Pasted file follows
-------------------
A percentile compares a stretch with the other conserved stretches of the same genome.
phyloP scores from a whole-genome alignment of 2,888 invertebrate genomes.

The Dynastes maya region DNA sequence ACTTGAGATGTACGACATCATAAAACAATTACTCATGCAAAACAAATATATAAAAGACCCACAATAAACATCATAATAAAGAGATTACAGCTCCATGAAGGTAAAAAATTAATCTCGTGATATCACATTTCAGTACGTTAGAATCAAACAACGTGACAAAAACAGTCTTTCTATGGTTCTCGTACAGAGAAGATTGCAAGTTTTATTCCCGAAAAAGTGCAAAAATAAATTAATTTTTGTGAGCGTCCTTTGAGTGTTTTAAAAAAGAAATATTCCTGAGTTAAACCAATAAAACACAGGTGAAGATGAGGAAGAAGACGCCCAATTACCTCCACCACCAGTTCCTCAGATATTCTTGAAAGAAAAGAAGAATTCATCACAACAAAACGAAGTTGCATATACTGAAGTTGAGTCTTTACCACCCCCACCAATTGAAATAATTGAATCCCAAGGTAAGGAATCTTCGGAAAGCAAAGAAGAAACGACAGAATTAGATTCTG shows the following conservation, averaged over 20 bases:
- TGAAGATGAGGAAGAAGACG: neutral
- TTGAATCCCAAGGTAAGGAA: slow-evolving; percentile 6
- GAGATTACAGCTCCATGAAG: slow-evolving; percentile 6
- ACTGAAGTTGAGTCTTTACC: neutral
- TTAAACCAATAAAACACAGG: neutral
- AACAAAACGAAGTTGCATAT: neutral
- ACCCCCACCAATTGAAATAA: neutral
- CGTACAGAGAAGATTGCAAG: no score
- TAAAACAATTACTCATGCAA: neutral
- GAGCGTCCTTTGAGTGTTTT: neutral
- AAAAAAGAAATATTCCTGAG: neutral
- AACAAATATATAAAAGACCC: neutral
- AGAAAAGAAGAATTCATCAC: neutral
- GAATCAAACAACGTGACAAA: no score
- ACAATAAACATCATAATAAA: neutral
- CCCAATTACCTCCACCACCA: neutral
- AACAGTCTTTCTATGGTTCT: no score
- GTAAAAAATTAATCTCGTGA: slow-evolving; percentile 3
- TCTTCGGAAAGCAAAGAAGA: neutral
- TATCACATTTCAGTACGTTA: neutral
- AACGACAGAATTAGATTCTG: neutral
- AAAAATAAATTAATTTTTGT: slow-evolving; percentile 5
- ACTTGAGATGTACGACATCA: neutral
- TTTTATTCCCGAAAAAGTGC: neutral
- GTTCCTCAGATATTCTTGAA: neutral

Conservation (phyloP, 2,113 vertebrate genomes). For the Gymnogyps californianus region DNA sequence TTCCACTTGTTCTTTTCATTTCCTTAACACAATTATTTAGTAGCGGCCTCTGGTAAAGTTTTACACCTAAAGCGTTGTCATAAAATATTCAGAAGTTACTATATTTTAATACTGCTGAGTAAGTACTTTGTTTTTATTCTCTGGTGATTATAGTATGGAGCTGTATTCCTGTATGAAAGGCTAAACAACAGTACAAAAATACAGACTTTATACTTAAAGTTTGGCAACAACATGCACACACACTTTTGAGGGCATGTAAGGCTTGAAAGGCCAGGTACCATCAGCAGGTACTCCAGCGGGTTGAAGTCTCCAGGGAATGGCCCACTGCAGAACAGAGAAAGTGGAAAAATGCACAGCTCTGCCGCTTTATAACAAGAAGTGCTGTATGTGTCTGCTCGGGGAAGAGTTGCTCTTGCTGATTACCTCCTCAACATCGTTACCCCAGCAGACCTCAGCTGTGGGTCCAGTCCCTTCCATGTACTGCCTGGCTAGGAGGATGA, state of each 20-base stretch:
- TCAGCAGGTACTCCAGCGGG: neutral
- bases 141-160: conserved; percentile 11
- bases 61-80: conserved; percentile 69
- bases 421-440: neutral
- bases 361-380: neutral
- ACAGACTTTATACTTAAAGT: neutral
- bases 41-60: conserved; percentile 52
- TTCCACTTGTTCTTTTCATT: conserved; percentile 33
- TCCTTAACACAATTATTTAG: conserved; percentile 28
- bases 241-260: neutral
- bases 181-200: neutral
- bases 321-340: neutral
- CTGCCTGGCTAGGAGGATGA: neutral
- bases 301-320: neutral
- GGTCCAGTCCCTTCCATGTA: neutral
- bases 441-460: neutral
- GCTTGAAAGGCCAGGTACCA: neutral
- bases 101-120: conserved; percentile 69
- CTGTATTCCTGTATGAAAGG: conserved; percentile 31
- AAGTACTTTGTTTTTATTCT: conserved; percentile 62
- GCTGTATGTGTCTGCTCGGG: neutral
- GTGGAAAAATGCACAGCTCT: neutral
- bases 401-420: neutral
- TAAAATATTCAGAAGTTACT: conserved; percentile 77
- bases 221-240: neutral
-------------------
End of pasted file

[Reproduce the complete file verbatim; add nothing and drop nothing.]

A percentile compares a stretch with the other conserved stretches of the same genome.
phyloP scores from a whole-genome alignment of 2,888 invertebrate genomes.

The Dynastes maya region DNA sequence ACTTGAGATGTACGACATCATAAAACAATTACTCATGCAAAACAAATATATAAAAGACCCACAATAAACATCATAATAAAGAGATTACAGCTCCATGAAGGTAAAAAATTAATCTCGTGATATCACATTTCAGTACGTTAGAATCAAACAACGTGACAAAAACAGTCTTTCTATGGTTCTCGTACAGAGAAGATTGCAAGTTTTATTCCCGAAAAAGTGCAAAAATAAATTAATTTTTGTGAGCGTCCTTTGAGTGTTTTAAAAAAGAAATATTCCTGAGTTAAACCAATAAAACACAGGTGAAGATGAGGAAGAAGACGCCCAATTACCTCCACCACCAGTTCCTCAGATATTCTTGAAAGAAAAGAAGAATTCATCACAACAAAACGAAGTTGCATATACTGAAGTTGAGTCTTTACCACCCCCACCAATTGAAATAATTGAATCCCAAGGTAAGGAATCTTCGGAAAGCAAAGAAGAAACGACAGAATTAGATTCTG shows the following conservation, averaged over 20 bases:
- TGAAGATGAGGAAGAAGACG: neutral
- TTGAATCCCAAGGTAAGGAA: slow-evolving; percentile 6
- GAGATTACAGCTCCATGAAG: slow-evolving; percentile 6
- ACTGAAGTTGAGTCTTTACC: neutral
- TTAAACCAATAAAACACAGG: neutral
- AACAAAACGAAGTTGCATAT: neutral
- ACCCCCACCAATTGAAATAA: neutral
- CGTACAGAGAAGATTGCAAG: no score
- TAAAACAATTACTCATGCAA: neutral
- GAGCGTCCTTTGAGTGTTTT: neutral
- AAAAAAGAAATATTCCTGAG: neutral
- AACAAATATATAAAAGACCC: neutral
- AGAAAAGAAGAATTCATCAC: neutral
- GAATCAAACAACGTGACAAA: no score
- ACAATAAACATCATAATAAA: neutral
- CCCAATTACCTCCACCACCA: neutral
- AACAGTCTTTCTATGGTTCT: no score
- GTAAAAAATTAATCTCGTGA: slow-evolving; percentile 3
- TCTTCGGAAAGCAAAGAAGA: neutral
- TATCACATTTCAGTACGTTA: neutral
- AACGACAGAATTAGATTCTG: neutral
- AAAAATAAATTAATTTTTGT: slow-evolving; percentile 5
- ACTTGAGATGTACGACATCA: neutral
- TTTTATTCCCGAAAAAGTGC: neutral
- GTTCCTCAGATATTCTTGAA: neutral

Conservation (phyloP, 2,113 vertebrate genomes). For the Gymnogyps californianus region DNA sequence TTCCACTTGTTCTTTTCATTTCCTTAACACAATTATTTAGTAGCGGCCTCTGGTAAAGTTTTACACCTAAAGCGTTGTCATAAAATATTCAGAAGTTACTATATTTTAATACTGCTGAGTAAGTACTTTGTTTTTATTCTCTGGTGATTATAGTATGGAGCTGTATTCCTGTATGAAAGGCTAAACAACAGTACAAAAATACAGACTTTATACTTAAAGTTTGGCAACAACATGCACACACACTTTTGAGGGCATGTAAGGCTTGAAAGGCCAGGTACCATCAGCAGGTACTCCAGCGGGTTGAAGTCTCCAGGGAATGGCCCACTGCAGAACAGAGAAAGTGGAAAAATGCACAGCTCTGCCGCTTTATAACAAGAAGTGCTGTATGTGTCTGCTCGGGGAAGAGTTGCTCTTGCTGATTACCTCCTCAACATCGTTACCCCAGCAGACCTCAGCTGTGGGTCCAGTCCCTTCCATGTACTGCCTGGCTAGGAGGATGA, state of each 20-base stretch:
- TCAGCAGGTACTCCAGCGGG: neutral
- bases 141-160: conserved; percentile 11
- bases 61-80: conserved; percentile 69
- bases 421-440: neutral
- bases 361-380: neutral
- ACAGACTTTATACTTAAAGT: neutral
- bases 41-60: conserved; percentile 52
- TTCCACTTGTTCTTTTCATT: conserved; percentile 33
- TCCTTAACACAATTATTTAG: conserved; percentile 28
- bases 241-260: neutral
- bases 181-200: neutral
- bases 321-340: neutral
- CTGCCTGGCTAGGAGGATGA: neutral
- bases 301-320: neutral
- GGTCCAGTCCCTTCCATGTA: neutral
- bases 441-460: neutral
- GCTTGAAAGGCCAGGTACCA: neutral
- bases 101-120: conserved; percentile 69
- CTGTATTCCTGTATGAAAGG: conserved; percentile 31
- AAGTACTTTGTTTTTATTCT: conserved; percentile 62
- GCTGTATGTGTCTGCTCGGG: neutral
- GTGGAAAAATGCACAGCTCT: neutral
- bases 401-420: neutral
- TAAAATATTCAGAAGTTACT: conserved; percentile 77
- bases 221-240: neutral